Easter Day (2009) Year B RCL Eucharist
An ‘Easter frame of mind’
In some ways it is quite hard to prepare an Easter sermon, particularly when, as is usual with sermons, one is preparing during the week before. This last week was, of course, Holy Week, and this year we have made special effort this year to observe Holy Week, with services that have focussed on healing, on repentance, and telling of the painful events of the Passion of our Lord Jesus, from his arrest to his crucifixion. In this week we have sought to set our minds on the passion and the death of our Lord Jesus and not on his resurrection. Though we know what happened beyond the cross part of our observance of this week just gone is to call to mind all that Jesus went through to bring us life in all its fullness.
So this sermon was started on Maundy Thursday, after the service of the renewal of Ministerial Promises which I (and various Readers, Deacons, Priests, Bishops and even a few normal people) attended in the Cathedral in the morning. And as I wrote I tried to put myself in an Easter frame of mind. It wasn’t too difficult, just a little odd.
This led me to thinking that perhaps it is too easy to fall into the ‘Easter frame of mind’. Perhaps we too easily skip over Holy Week and don’t really take part in the observance that is perhaps the most important part of the Church’s year. We jump on to Easter, Easter is familiar, perhaps even comfortable. We’re used to Easter, we think about it every week – we refer to our risen Lord, and talk of ‘Christ in Glory’.
How much does our familiarity breed not contempt, but an indifference. For how many of us will have allowed the message of Easter to hit us? To affect us? How many of us are using our heads and our hearts to engage with the wonderful truth of this day? How many of us are feeling something different about our service today? How many of us are feeling as though we are ready to encounter the risen Christ in bread and wine this morning?
It’s true, we celebrate the risen Christ in every Eucharist which we share. It’s true, we should live the life of Christ in our everyday discipleship. It’s true that Jesus is alive in our world, in our lives and in our hearts – but on this most holy of days we should be open to God’s new life being shown and made real again in a new and surprising way. Easter Day is the celebration that defines the very being and nature of the Church. Easter day is a symbolic celebration of the most stunning, surprising, disturbing, shocking, exciting and mind bending event in the whole of history. We cannot take Easter too seriously, and we cannot celebrate Easter too fully!
We must never let ourselves think that this is anything but the entire reason we are here today as Christians. We must never become cold or indifferent towards the events which we celebrate this Easter day, and indeed every Sunday in the breaking of bread and sharing of wine, we must allow ourselves to share in the new life which Easter brings.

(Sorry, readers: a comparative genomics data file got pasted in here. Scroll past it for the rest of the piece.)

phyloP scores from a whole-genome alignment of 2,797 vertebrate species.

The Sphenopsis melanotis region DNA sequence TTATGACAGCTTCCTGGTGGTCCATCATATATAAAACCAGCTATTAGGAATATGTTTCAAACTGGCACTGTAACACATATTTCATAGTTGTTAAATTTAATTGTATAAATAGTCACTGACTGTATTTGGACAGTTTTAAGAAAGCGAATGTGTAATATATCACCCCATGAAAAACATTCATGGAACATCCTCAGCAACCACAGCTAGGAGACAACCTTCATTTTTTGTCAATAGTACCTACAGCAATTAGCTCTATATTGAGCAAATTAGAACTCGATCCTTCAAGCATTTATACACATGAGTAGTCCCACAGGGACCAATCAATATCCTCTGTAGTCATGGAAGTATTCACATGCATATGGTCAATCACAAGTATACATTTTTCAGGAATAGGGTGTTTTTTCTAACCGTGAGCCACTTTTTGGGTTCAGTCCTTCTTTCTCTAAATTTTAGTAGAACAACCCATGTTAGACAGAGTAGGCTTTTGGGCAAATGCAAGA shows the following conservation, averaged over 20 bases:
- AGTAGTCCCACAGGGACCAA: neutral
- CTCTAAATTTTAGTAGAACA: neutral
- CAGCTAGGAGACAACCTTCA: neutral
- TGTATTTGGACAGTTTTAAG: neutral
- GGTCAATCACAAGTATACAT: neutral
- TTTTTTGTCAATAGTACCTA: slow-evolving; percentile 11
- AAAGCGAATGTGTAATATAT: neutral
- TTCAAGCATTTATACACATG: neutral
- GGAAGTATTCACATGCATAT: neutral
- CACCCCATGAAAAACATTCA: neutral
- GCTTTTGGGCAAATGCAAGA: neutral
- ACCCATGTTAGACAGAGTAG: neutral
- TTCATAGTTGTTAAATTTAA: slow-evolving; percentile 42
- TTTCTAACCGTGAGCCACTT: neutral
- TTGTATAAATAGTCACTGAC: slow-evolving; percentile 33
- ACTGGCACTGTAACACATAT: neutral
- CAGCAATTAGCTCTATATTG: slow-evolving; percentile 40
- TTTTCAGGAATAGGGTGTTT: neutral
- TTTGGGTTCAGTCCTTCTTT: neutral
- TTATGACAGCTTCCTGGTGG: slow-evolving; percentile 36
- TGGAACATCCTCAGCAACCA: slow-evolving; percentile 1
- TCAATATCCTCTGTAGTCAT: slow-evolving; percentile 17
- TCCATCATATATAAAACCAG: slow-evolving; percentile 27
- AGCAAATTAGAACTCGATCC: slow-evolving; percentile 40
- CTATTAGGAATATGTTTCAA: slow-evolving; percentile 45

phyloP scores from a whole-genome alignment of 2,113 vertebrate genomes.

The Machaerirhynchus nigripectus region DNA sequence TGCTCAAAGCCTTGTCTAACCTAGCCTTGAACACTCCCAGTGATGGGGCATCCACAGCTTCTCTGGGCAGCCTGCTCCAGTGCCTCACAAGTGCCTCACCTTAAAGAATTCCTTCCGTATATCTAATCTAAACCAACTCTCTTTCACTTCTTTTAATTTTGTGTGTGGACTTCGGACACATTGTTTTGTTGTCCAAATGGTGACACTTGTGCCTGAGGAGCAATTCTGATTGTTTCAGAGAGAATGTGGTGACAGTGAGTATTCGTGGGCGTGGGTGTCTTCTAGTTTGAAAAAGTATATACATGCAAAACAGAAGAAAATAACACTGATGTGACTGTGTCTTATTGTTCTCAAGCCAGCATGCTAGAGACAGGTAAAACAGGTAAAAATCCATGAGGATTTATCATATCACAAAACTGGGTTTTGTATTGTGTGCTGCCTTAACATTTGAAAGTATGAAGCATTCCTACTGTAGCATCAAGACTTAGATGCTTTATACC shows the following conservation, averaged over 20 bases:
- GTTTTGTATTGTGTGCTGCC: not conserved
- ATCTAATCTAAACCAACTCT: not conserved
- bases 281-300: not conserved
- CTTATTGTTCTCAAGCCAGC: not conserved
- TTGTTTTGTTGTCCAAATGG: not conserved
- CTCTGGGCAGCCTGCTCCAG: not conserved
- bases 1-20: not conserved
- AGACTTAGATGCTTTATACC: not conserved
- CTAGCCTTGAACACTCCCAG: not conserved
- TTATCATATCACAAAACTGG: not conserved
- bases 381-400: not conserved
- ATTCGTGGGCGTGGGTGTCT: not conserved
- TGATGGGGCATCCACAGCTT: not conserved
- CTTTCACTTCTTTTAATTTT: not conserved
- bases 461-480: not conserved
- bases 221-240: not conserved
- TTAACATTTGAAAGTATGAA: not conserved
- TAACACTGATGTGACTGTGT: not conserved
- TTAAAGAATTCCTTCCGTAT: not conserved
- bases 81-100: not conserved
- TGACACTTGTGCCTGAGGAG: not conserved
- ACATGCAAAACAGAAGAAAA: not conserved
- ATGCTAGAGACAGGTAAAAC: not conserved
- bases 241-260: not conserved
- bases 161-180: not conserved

It’s Easter! – We should mark it with celebration and excitement. We change the colours of our Church into our party clothes, whites, colour of life, light, and celebration. We have brought flowers back into Church. We have uncovered our statues and brought back our cloths to the Altars. It is party season.
Easter isn’t a festival to take for granted. It’s something that should hit us afresh every year. It’s a time when we can view our faith with new eyes, to hear the story of God’s love for all people with new ears. Easter is a time that allows us to open our hearts again to wonder, to amazement, to the undeserved, unlimited Grace of our loving, benevolent, self-giving, life-filled, life-giving God..
There’s no new message for me to give at Easter – but the old message of God’s love, God’s self-giving and God’s absolute forgiveness should hit us again as if it were new. Imagine hearing it for the first time, try and take a moment to think how the message that we consider so familiar, that we often take so lightly, might sound if we were hearing it for the first time. Think about how you might feel if someone came to you, and you had no knowledge of the Christian faith whatsoever, and told you that this person Jesus had died a most terrible death and was brought to life again – and that he gave us the opportunity to share in that life.
Allow the message to sink in again – come to this table as we celebrate the Eucharist with a sense of the wonder for all that Christ achieved through dying on the cross and being raised to life again by God, the father of us all. Allow God to speak to you in the words of the Gospel – the GOOD NEWS! – and in the prayers, in the words of the Eucharistic Thanksgiving, and in the actions of kneeling, receiving and listening that form our celebration here this morning.
I don’t come to you this morning with any new thoughts, but I hope that the old thoughts, the eternal message of God given through the cross and the empty tomb become more and more real to you today and throughout the new life you share with the risen Christ. AMEN